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CULTURE PEARLS : The Art of the Japanese Kimono

July 15, 1993|BENJAMIN EPSTEIN | Benjamin Epstein is a free-lance writer who frequently contributes to The Times Orange County Edition. This column is one in an occasional series of looks at ethnic arts and culture in and around Orange County.

It's essentially little more than a V-neck gown, yet the kimono is acknowledged to be one of the world's most exquisite garments. They've been worn in Japan since the 6th Century, but they blossomed with the decorative styles of 17th- and 18th-century artisans whose dyeing and weaving techniques continue today.

"The challenge for craftsmen now is to create kimonos that appeal to contemporary taste in an increasingly Westernized atmosphere," said Sharon Takeda, assistant curator of costumes and textiles for Los Angeles County Museum of Art, which recently had an exhibition on kosode, predecessors of the kimono. "How do you keep this art alive when so many people are opting to wear Western dress, which is easier, less expensive and, for many, more comfortable?"

That question may be answered Friday through Sunday, when 31 kimonos by young artists from Kyoto, Japan, will be displayed at South Coast Plaza in Costa Mesa. It's the largest-ever exhibition of contemporary Yuzen kimonos in the United States. The free exhibit is sponsored by the Japan External Trade Organization. Representatives of the Kyoto Art Dyeing Craftsmen's Assn. and a translator will be on hand at the exhibit.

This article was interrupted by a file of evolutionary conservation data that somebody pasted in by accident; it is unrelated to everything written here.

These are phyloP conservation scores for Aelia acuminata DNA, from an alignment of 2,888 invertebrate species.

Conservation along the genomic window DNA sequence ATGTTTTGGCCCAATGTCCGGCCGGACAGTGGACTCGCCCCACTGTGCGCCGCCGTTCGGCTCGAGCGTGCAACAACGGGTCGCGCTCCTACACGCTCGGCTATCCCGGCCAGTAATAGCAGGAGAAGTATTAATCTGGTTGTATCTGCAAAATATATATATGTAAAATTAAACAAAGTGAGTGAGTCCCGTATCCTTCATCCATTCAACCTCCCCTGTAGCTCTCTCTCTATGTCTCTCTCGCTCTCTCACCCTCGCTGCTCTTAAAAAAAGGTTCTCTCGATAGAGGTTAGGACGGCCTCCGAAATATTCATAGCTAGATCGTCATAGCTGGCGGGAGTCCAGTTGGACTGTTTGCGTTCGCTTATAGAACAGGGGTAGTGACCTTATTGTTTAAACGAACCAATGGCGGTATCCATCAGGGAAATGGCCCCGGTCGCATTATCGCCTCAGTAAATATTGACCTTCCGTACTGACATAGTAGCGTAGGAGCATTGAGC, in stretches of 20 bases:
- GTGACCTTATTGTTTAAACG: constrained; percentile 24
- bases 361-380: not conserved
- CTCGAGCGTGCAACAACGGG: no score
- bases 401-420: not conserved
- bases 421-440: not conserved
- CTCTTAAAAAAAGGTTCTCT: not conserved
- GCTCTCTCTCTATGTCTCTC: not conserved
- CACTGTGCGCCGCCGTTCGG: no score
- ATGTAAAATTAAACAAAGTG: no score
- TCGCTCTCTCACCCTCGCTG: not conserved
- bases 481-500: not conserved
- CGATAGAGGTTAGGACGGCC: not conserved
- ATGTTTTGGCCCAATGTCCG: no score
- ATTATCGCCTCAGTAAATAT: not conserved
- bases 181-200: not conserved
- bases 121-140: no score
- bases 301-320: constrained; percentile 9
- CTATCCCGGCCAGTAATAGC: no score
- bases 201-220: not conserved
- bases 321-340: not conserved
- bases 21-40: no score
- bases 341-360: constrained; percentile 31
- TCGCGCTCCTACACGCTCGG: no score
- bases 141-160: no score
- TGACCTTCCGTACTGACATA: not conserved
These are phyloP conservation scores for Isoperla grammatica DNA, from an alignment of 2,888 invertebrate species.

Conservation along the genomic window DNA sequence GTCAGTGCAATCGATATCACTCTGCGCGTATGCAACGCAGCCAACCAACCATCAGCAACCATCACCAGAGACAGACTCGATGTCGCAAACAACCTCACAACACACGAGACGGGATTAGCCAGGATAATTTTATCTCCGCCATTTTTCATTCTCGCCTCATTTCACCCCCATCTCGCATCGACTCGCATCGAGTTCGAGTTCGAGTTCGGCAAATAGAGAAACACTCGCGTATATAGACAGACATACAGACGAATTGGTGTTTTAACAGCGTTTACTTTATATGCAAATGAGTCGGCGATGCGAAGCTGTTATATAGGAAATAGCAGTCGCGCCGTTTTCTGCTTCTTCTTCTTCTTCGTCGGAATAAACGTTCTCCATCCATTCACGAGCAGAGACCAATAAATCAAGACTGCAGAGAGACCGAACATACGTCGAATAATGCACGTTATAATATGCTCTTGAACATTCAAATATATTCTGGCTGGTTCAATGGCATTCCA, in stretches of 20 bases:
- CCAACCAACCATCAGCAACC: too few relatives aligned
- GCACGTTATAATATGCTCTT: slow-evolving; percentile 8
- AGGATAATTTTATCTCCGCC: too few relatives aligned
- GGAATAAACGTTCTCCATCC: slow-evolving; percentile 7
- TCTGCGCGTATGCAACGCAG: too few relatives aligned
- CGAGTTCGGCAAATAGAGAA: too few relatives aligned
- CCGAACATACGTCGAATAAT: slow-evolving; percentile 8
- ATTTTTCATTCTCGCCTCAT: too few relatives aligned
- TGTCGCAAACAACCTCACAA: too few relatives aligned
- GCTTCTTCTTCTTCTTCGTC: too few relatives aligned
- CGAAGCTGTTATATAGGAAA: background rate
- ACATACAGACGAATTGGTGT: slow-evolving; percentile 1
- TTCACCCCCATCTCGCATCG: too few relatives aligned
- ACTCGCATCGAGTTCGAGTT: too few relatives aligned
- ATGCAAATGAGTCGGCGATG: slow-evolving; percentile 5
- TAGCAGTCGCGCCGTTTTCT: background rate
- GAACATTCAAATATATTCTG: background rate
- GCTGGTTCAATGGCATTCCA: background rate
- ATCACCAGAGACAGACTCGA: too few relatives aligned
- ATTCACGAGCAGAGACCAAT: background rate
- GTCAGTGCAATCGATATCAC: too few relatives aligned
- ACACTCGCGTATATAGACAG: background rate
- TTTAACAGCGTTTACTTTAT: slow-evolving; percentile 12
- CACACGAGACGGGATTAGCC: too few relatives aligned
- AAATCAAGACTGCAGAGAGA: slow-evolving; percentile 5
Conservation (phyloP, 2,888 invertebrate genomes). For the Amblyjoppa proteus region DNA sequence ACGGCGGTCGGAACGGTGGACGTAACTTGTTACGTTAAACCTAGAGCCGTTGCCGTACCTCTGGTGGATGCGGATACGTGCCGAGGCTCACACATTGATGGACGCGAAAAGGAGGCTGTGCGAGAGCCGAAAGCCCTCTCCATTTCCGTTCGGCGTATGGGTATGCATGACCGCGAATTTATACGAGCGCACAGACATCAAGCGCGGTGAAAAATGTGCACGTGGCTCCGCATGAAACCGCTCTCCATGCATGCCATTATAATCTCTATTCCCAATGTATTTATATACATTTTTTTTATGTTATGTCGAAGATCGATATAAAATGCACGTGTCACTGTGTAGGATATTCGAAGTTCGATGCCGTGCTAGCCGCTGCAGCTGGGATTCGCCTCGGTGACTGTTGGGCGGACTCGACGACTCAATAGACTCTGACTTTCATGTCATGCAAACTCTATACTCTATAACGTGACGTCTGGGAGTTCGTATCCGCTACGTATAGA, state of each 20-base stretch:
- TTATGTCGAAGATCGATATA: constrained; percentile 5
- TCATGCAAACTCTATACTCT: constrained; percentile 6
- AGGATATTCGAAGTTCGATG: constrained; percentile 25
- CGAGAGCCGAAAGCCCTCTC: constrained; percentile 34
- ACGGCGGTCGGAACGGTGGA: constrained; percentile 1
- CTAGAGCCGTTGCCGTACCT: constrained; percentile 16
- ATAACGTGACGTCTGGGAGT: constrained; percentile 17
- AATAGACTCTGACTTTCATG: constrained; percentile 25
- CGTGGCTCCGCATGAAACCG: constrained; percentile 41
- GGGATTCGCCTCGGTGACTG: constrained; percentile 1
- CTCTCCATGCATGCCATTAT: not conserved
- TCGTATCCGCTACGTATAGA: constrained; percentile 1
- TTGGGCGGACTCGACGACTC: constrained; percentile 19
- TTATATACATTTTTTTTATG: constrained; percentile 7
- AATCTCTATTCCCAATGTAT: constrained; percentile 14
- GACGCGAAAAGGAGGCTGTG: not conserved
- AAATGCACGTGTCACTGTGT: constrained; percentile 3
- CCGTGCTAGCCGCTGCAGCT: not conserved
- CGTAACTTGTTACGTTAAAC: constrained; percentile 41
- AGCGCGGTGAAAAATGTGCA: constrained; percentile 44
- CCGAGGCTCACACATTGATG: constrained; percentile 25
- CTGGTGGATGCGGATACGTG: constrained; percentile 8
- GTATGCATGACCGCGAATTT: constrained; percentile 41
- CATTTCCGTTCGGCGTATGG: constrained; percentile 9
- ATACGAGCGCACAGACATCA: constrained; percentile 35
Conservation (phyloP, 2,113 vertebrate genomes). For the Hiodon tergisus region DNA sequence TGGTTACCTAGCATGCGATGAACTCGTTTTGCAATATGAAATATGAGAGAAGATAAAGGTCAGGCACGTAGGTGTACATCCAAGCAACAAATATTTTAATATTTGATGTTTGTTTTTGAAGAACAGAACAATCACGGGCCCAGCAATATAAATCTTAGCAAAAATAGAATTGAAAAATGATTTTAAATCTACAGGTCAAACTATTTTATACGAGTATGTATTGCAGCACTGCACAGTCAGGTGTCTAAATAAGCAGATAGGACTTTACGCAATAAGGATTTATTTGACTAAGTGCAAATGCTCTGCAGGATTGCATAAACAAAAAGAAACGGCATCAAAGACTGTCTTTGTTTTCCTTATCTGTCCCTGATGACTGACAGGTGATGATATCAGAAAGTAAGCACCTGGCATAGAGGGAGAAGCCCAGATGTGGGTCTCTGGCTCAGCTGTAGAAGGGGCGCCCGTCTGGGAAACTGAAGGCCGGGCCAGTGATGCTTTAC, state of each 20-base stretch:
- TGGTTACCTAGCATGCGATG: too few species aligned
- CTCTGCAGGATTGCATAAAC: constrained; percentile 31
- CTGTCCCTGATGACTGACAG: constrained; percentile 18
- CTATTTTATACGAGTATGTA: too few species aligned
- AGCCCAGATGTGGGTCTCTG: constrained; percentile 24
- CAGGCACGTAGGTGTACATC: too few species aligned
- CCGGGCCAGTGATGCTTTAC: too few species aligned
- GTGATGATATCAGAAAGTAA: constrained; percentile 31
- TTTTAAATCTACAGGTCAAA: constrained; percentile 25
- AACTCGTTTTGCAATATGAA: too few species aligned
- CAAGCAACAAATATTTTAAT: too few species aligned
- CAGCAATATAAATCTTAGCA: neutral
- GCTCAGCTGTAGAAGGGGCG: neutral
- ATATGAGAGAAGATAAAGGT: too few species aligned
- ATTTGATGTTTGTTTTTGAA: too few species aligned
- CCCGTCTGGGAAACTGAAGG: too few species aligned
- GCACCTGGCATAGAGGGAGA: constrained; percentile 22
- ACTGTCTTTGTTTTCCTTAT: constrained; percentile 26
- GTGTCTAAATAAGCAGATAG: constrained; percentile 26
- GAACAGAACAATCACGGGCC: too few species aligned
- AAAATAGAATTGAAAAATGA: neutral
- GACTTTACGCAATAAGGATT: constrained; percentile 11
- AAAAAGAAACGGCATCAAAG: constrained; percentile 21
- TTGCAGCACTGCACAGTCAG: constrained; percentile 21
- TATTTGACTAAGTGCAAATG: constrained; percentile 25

In Kyoto in the 1680s, fan painter Miyazaki Yuzensai began to decorate kimonos using dyes and fine lines of dye-resistant rice paste on white silk to produce intricate, multicolored designs remarkable for their brilliant hues and delicate outlines. Many kimono-making techniques have evolved from that initial process, known as Yuzen dyeing.

Such painstaking craft does not come cheap.

"While there are kimonos now being mass-produced," Takeda pointed out, "the Japanese spend as much for a handmade Yuzen-dyed kimono as we'd pay for a car." One kimono to be displayed, by Katsuhisa Miyajima, has been valued at $55,000.

Fan motifs and seasonal references continue to play a role in kimono design, but contemporary artisans are hoping to promote wider use of the kimono by using new motifs and using the old motifs in new ways. Kimonos, once universally worn by men and women in Japan, have for the most part been relegated to weddings, tea ceremonies and other formal occasions.

"Fewer and fewer kimonos are seen on the streets of Japan," Takeda said. "Fewer and fewer Japanese women even know how to dress themselves in the kimono.

"It seems simple, but there is an art to putting on the kimono. When confronted with a formal occasion, many women will call a professional kimono dresser to come to the house and dress them properly."

Takeda does not, however, believe that the kimono will disappear from Japanese culture.

"I can't even conceive of it," she said. "The numbers might dwindle in the face of the terrible recession in Japan, but the Japanese revere their traditional artisans much more than we do in the United States. . . . For many Japanese, (the kimono) is the essence of Japan."

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